The most important factor in working as a team is 'chemistry'. Putting the right talent together is paramount. For instance, the contrast of Wendy Harmer & Peter Moon, Tony Martin & Mick Molloy, Matt & Tracy – and one of the best examples on-air now is Meshel, Tim & Marty. They all have very different, unique personalities which combine to offer their unique and amusing perspectives on the world.

Tim Blackwell
I've been working with Marty and Meshel now for almost three years and the skill set that being a stand-up has given them is priceless to radio. We've now got such a good rhythm going we don't have to finitely prepare each break day to day. We just need to know who will be running it, and then the rest is just a conversation. That's the key – they're not limited by jokes they've written for every story – so they don't yell at me if I hit the song off before they got to deliver their clanger! We just have an amusing conversation among ourselves and the 'jokes' just come out.
Amanda Keller In most radio shows, you are part of a team. It's no fun to listen to a monologue. HG and Roy, and Martin/Molloy are the only examples I can think of where this 'monologue' approach worked. For the most part you have to be part of a conversation.
Sarah Levett Radio calls more for the “real life chat” style; often, writing ‘gags’ is not fitting. I love that, and it requires a trust amongst the team, too. There is nothing like the feeling of knowing you are live and anything is possible. Obviously planning is a huge part of radio, but the key is to make the planned sound unplanned. And the same applies to stand-up, too – to make it sound like it is the first time you have said it.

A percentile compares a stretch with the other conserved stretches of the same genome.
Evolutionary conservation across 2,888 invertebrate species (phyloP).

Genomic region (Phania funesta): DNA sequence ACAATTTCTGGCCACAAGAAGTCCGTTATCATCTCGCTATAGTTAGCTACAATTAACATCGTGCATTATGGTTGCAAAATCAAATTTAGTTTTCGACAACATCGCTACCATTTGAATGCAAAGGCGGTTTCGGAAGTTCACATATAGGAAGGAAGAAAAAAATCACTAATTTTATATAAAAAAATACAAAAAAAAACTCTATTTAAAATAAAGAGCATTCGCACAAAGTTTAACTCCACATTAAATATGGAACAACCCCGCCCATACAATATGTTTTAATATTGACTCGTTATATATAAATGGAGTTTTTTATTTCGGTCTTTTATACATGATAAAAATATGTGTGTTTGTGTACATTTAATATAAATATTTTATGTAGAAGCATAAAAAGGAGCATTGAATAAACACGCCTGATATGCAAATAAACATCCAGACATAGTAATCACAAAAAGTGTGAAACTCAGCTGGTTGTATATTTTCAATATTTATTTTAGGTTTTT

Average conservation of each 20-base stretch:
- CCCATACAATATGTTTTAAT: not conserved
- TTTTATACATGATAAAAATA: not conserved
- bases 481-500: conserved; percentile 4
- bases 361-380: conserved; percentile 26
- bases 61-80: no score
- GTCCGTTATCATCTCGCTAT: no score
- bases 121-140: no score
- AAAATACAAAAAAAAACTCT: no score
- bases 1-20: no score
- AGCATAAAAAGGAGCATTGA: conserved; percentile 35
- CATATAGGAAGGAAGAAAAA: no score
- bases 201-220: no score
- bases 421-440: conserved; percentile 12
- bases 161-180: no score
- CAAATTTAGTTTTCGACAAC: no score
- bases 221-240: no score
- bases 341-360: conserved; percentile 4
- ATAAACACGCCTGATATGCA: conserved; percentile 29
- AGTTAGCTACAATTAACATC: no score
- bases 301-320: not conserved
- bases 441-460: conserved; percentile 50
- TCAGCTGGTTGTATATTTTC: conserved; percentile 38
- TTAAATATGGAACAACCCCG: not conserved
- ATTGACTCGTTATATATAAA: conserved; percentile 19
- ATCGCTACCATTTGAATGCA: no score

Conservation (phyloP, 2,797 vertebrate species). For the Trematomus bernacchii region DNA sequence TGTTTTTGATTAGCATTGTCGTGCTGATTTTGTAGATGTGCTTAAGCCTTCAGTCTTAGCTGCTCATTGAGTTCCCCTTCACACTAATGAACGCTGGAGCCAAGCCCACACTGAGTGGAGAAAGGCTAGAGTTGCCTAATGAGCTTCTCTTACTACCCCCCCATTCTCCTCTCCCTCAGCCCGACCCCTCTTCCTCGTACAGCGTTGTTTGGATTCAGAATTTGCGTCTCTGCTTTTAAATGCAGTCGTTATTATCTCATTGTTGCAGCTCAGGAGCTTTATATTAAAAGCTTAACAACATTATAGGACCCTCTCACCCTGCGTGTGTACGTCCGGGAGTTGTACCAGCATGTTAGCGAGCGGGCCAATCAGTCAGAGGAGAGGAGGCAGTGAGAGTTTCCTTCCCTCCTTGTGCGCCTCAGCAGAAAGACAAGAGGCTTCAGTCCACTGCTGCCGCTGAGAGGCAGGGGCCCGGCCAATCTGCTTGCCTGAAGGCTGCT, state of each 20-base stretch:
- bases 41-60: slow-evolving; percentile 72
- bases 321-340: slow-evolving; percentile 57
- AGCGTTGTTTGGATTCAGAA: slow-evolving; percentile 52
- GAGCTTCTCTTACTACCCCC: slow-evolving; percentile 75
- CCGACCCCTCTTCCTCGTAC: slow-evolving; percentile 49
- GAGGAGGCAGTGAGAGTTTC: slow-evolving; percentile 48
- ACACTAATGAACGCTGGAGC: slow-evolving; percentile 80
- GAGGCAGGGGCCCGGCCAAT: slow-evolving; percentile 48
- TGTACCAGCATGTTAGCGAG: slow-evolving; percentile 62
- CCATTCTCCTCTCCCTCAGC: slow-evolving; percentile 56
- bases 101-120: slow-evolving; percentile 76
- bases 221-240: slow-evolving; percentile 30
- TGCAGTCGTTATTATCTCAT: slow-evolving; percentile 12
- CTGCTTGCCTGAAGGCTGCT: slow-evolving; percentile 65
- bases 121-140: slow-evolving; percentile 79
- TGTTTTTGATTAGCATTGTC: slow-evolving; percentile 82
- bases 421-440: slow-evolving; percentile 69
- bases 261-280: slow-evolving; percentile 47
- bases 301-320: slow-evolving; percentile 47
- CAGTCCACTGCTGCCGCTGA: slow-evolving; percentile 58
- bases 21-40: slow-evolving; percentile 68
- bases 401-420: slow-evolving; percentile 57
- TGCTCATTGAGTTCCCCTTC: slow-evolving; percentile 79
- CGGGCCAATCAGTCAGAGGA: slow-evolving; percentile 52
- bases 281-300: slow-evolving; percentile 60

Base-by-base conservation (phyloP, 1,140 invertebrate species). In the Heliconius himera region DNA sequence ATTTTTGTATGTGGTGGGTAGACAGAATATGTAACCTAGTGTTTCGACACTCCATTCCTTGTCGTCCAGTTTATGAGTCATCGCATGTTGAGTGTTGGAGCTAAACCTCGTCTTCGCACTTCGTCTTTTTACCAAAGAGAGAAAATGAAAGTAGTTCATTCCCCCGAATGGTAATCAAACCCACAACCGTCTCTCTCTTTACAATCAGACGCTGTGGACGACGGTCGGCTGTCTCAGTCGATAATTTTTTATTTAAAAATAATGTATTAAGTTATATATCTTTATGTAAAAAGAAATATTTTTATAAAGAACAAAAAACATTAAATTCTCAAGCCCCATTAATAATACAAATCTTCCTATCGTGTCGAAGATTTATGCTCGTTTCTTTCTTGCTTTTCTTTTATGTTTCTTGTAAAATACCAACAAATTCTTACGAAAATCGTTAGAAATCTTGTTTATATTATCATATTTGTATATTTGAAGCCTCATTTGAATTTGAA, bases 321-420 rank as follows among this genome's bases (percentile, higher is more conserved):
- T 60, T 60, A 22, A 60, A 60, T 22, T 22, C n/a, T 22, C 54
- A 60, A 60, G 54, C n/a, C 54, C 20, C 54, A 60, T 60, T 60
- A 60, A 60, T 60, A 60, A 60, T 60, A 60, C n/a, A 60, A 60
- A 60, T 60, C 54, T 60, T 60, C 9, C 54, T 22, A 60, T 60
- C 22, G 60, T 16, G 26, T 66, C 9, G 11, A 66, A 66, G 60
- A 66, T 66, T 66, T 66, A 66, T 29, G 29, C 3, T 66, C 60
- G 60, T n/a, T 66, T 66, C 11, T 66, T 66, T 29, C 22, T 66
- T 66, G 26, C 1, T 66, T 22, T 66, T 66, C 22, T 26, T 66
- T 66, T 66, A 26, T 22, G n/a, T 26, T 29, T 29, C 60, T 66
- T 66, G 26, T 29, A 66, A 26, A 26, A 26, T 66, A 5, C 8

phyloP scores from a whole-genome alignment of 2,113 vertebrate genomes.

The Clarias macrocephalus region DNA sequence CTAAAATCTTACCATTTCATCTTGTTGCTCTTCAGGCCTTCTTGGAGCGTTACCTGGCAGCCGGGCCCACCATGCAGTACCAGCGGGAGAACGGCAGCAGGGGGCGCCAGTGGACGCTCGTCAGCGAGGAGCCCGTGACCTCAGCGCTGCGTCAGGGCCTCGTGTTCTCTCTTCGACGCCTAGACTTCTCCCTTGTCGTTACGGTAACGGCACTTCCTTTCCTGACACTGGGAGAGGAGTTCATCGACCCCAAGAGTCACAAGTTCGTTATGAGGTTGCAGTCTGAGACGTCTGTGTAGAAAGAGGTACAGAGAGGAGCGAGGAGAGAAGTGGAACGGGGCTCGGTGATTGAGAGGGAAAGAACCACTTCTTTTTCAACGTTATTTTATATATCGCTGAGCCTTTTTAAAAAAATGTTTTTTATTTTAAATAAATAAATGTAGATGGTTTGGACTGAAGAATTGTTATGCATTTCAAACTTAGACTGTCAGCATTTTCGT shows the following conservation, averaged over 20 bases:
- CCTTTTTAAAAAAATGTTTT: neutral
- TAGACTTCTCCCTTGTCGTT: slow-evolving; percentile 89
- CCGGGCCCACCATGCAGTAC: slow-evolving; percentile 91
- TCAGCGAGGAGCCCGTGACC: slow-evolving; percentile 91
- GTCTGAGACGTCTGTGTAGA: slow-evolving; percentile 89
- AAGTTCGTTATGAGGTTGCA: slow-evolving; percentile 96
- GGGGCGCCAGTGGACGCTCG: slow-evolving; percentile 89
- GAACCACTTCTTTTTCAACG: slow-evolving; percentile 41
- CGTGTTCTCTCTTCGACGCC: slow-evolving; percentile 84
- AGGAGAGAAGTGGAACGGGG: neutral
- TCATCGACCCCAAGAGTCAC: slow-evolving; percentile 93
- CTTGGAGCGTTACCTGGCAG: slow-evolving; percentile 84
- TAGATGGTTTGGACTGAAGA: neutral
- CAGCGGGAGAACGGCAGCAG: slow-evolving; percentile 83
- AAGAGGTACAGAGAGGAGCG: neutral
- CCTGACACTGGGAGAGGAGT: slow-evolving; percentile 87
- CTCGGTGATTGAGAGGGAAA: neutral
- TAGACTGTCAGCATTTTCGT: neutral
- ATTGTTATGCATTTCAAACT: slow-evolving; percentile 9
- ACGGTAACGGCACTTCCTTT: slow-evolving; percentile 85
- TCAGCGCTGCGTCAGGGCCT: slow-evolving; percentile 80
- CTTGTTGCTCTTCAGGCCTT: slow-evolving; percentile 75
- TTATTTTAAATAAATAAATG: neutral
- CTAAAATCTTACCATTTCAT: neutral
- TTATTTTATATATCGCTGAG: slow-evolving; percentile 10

Natalie Locke Working on air … you are literally living in the moment, whether it's reacting to your co-hosts (or trying to figure out what the hell they're saying without saying "What the f#$k are you on about?") or reacting to horrific world events without sounding trite. Difficult when all you want to do is crack a gag.

Tom Ballard
Radio and stand-up comedy are about having conversations, being relatable and letting the audience affect you. I think they're also about spontaneity and being able to react and create in the moment.
Adam Richard When the Prime Minister’s office rings through at 7:50 wondering if he can be on after the 8am news, writers don’t really have time to bang out a raft of gags for you. This has been the joy of working with Matt Tilley, Jo Stanley and Troy Ellis. They are all funny people.  They can write, sure, but when it is crunch time – or even when something has gone balls-up – they have the skills to be funny in any situation.